This week, McDonald's announced it would be phasing out chicken meat from animals raised with antibiotics important to human medicine. The news gained headlines in the United States, where the policy will be enacted, and worldwide.
For some, this move signalled a possible tipping point in efforts to curb the use of antibiotics in agriculture for growth promotion. For others, it's simply a form of lip service as it does not cover all antibiotics, nor does it cover the meat most commonly ordered in restaurants – beef.
McDonald's first attempted to develop a policy to reduce antibiotic use a dozen years ago, in 2003. Back then, it ordered a halt to the purchase of any meat raised with medicinally important antibiotics for growth promotion. This meant any antibiotic similar to those used in human medicine would be prohibited if not used to combat infections.
The spirit of the policy revealed a commitment to change on the part of the company, yet there were far too many loopholes. Farmers simply changed the reason for antibiotic use – from growth promotion to infection prevention – and little changed. In late 2013, the U.S. Food and Drug Administration set out new regulations to reduce the use of antibiotics in agriculture. There were claims McDonald's had done little to realize the objectives of its 2003 decision.
Now McDonald's has seen the light, or at least read the writing on the wall, and reinvigorated its efforts with this announcement and updated policy. Although this may be hailed as a game changer, the company is really playing catch-up.
A number of food and farm companies have already decided to phase out meat from animals raised with medically important antibiotics for growth promotion purposes. They include restaurants such as Chipotle Mexican Grill, Chick-fil-A and the Canadian-based A&W. Several food producers and grocery chains such as Whole Foods, Trader Joe's, Loblaws and Wal-Mart have also joined in the movement, if only partially. They have either completely removed meats from animals fed antibiotics for growth promotion, or at least have provided consumers a choice.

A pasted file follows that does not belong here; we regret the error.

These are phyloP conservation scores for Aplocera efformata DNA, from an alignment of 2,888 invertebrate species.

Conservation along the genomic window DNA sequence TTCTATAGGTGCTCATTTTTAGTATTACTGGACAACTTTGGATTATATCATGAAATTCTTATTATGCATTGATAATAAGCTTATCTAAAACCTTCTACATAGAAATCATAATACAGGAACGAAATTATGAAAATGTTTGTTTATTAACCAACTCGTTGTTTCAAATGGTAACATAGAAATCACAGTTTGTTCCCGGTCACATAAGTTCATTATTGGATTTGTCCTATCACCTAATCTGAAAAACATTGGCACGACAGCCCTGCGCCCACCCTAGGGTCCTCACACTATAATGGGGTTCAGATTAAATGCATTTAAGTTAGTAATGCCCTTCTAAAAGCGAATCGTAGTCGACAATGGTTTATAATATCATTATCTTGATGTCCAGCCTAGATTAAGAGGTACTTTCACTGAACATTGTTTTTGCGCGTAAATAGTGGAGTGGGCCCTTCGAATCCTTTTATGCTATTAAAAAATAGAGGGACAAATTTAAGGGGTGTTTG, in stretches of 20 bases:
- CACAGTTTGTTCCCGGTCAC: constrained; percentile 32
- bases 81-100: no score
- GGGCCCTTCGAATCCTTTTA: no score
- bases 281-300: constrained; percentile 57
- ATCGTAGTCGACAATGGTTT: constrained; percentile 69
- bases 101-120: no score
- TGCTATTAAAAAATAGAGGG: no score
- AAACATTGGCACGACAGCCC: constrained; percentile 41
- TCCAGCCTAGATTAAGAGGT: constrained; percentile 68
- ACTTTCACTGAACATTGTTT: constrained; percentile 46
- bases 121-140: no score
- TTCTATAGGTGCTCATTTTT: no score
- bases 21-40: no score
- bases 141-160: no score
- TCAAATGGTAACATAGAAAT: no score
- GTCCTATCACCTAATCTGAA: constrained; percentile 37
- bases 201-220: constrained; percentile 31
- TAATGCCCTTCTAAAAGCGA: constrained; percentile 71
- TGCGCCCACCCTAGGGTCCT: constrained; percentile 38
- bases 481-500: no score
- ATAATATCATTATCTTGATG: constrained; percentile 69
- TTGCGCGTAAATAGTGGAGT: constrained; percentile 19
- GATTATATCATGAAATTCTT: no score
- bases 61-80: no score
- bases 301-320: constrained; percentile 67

Unfortunately, as with many policies made by the corporate sector, there is a catch. These initiatives do not apply universally to all antibiotics, only those considered the same as or similar to the ones we use in human medicine. This means several antimicrobials can still be used even for growth promotion. Although this may not appear to be cause for concern, evidence has suggested their use may help increase the overall spectrum of resistance in the environment. Without a complete removal of all options, the current aim of reduction policies – elimination of antimicrobial resistance caused by agriculture – may never be met.
Even if the current actions for antibiotic reduction are not perfect, they are definitely a good start and those companies that have decided to do their part should be commended. As for McDonald's, their customer base has spoken and the company is listening. Whether this announcement will lead to a significant reduction in antibiotic use in chickens remains to be seen. The policy is slated to be fully enacted in two years, so there is time to figure out the logistics and methods for proper auditing of farmers' actions.
Now it is up to the public to keep the company to its word and ensure they follow through. It took 12 years to get to this point, but with increased public scrutiny, the next phase will hopefully happen in far less time.
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Jason Tetro is a Toronto-based microbiologist with over 25 years experience in research. The self-described germs relationship therapist strives to improve humanity's bond with the unseen world. His science bestseller, The Germ Code is out now. You can follow him on Twitter at @JATetro.